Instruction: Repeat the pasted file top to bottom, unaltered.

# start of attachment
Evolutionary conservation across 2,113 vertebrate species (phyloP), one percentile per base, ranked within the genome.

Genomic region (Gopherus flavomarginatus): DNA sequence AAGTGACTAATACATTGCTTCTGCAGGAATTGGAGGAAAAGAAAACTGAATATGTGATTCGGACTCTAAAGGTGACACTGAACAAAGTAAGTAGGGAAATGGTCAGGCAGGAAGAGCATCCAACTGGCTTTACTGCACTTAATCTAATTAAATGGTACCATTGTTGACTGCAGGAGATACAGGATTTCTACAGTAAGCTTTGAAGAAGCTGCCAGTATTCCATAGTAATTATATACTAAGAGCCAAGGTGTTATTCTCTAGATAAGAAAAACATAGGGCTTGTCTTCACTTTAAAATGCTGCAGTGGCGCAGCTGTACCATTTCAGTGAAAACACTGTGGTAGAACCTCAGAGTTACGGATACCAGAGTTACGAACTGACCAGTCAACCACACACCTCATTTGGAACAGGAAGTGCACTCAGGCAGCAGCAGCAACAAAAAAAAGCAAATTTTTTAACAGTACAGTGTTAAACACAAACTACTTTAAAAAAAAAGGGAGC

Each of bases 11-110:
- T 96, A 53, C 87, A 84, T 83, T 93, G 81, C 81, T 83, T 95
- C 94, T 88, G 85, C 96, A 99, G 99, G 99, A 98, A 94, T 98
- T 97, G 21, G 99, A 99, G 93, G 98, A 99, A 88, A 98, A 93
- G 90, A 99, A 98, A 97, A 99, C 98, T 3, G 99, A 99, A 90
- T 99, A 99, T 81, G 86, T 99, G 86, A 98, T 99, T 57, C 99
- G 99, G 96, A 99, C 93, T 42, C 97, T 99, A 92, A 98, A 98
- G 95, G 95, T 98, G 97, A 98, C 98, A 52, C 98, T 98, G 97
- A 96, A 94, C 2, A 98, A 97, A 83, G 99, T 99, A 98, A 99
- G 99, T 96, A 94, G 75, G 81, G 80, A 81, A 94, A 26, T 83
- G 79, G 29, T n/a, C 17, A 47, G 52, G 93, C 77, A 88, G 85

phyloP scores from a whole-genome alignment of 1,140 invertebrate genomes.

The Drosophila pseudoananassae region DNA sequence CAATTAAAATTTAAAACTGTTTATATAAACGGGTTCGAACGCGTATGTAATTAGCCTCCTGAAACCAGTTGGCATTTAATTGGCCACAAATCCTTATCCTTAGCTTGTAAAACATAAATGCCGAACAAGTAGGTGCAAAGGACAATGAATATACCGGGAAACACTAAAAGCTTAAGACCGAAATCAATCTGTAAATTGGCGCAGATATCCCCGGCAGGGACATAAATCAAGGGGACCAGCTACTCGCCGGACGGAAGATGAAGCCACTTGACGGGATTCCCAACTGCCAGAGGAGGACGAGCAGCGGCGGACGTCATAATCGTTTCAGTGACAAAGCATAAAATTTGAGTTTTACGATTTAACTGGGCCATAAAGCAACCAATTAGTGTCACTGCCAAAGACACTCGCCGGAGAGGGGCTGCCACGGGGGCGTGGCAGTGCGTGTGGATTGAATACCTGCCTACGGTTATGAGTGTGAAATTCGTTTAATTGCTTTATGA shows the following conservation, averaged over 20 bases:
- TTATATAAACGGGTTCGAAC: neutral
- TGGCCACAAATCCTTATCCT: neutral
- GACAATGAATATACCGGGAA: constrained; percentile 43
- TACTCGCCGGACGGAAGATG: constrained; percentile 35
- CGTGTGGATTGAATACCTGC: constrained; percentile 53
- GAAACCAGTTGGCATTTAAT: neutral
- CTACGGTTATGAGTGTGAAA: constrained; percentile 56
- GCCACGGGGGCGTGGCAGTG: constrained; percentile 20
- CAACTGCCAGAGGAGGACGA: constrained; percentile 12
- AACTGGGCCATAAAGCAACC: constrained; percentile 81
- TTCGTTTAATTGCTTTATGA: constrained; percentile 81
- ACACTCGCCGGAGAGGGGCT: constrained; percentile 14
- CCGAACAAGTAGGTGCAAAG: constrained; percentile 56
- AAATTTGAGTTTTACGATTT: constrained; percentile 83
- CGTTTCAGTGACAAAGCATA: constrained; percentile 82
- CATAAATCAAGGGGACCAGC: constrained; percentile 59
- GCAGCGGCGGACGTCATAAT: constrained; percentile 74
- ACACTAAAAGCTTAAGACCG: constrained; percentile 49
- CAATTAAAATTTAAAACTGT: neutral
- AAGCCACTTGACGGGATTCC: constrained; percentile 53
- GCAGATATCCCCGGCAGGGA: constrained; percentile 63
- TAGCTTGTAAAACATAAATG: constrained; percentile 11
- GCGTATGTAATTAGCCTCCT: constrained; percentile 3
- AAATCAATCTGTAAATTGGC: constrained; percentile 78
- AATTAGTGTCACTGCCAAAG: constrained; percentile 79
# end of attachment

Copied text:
Evolutionary conservation across 2,113 vertebrate species (phyloP), one percentile per base, ranked within the genome.

Genomic region (Gopherus flavomarginatus): DNA sequence AAGTGACTAATACATTGCTTCTGCAGGAATTGGAGGAAAAGAAAACTGAATATGTGATTCGGACTCTAAAGGTGACACTGAACAAAGTAAGTAGGGAAATGGTCAGGCAGGAAGAGCATCCAACTGGCTTTACTGCACTTAATCTAATTAAATGGTACCATTGTTGACTGCAGGAGATACAGGATTTCTACAGTAAGCTTTGAAGAAGCTGCCAGTATTCCATAGTAATTATATACTAAGAGCCAAGGTGTTATTCTCTAGATAAGAAAAACATAGGGCTTGTCTTCACTTTAAAATGCTGCAGTGGCGCAGCTGTACCATTTCAGTGAAAACACTGTGGTAGAACCTCAGAGTTACGGATACCAGAGTTACGAACTGACCAGTCAACCACACACCTCATTTGGAACAGGAAGTGCACTCAGGCAGCAGCAGCAACAAAAAAAAGCAAATTTTTTAACAGTACAGTGTTAAACACAAACTACTTTAAAAAAAAAGGGAGC

Each of bases 11-110:
- T 96, A 53, C 87, A 84, T 83, T 93, G 81, C 81, T 83, T 95
- C 94, T 88, G 85, C 96, A 99, G 99, G 99, A 98, A 94, T 98
- T 97, G 21, G 99, A 99, G 93, G 98, A 99, A 88, A 98, A 93
- G 90, A 99, A 98, A 97, A 99, C 98, T 3, G 99, A 99, A 90
- T 99, A 99, T 81, G 86, T 99, G 86, A 98, T 99, T 57, C 99
- G 99, G 96, A 99, C 93, T 42, C 97, T 99, A 92, A 98, A 98
- G 95, G 95, T 98, G 97, A 98, C 98, A 52, C 98, T 98, G 97
- A 96, A 94, C 2, A 98, A 97, A 83, G 99, T 99, A 98, A 99
- G 99, T 96, A 94, G 75, G 81, G 80, A 81, A 94, A 26, T 83
- G 79, G 29, T n/a, C 17, A 47, G 52, G 93, C 77, A 88, G 85

phyloP scores from a whole-genome alignment of 1,140 invertebrate genomes.

The Drosophila pseudoananassae region DNA sequence CAATTAAAATTTAAAACTGTTTATATAAACGGGTTCGAACGCGTATGTAATTAGCCTCCTGAAACCAGTTGGCATTTAATTGGCCACAAATCCTTATCCTTAGCTTGTAAAACATAAATGCCGAACAAGTAGGTGCAAAGGACAATGAATATACCGGGAAACACTAAAAGCTTAAGACCGAAATCAATCTGTAAATTGGCGCAGATATCCCCGGCAGGGACATAAATCAAGGGGACCAGCTACTCGCCGGACGGAAGATGAAGCCACTTGACGGGATTCCCAACTGCCAGAGGAGGACGAGCAGCGGCGGACGTCATAATCGTTTCAGTGACAAAGCATAAAATTTGAGTTTTACGATTTAACTGGGCCATAAAGCAACCAATTAGTGTCACTGCCAAAGACACTCGCCGGAGAGGGGCTGCCACGGGGGCGTGGCAGTGCGTGTGGATTGAATACCTGCCTACGGTTATGAGTGTGAAATTCGTTTAATTGCTTTATGA shows the following conservation, averaged over 20 bases:
- TTATATAAACGGGTTCGAAC: neutral
- TGGCCACAAATCCTTATCCT: neutral
- GACAATGAATATACCGGGAA: constrained; percentile 43
- TACTCGCCGGACGGAAGATG: constrained; percentile 35
- CGTGTGGATTGAATACCTGC: constrained; percentile 53
- GAAACCAGTTGGCATTTAAT: neutral
- CTACGGTTATGAGTGTGAAA: constrained; percentile 56
- GCCACGGGGGCGTGGCAGTG: constrained; percentile 20
- CAACTGCCAGAGGAGGACGA: constrained; percentile 12
- AACTGGGCCATAAAGCAACC: constrained; percentile 81
- TTCGTTTAATTGCTTTATGA: constrained; percentile 81
- ACACTCGCCGGAGAGGGGCT: constrained; percentile 14
- CCGAACAAGTAGGTGCAAAG: constrained; percentile 56
- AAATTTGAGTTTTACGATTT: constrained; percentile 83
- CGTTTCAGTGACAAAGCATA: constrained; percentile 82
- CATAAATCAAGGGGACCAGC: constrained; percentile 59
- GCAGCGGCGGACGTCATAAT: constrained; percentile 74
- ACACTAAAAGCTTAAGACCG: constrained; percentile 49
- CAATTAAAATTTAAAACTGT: neutral
- AAGCCACTTGACGGGATTCC: constrained; percentile 53
- GCAGATATCCCCGGCAGGGA: constrained; percentile 63
- TAGCTTGTAAAACATAAATG: constrained; percentile 11
- GCGTATGTAATTAGCCTCCT: constrained; percentile 3
- AAATCAATCTGTAAATTGGC: constrained; percentile 78
- AATTAGTGTCACTGCCAAAG: constrained; percentile 79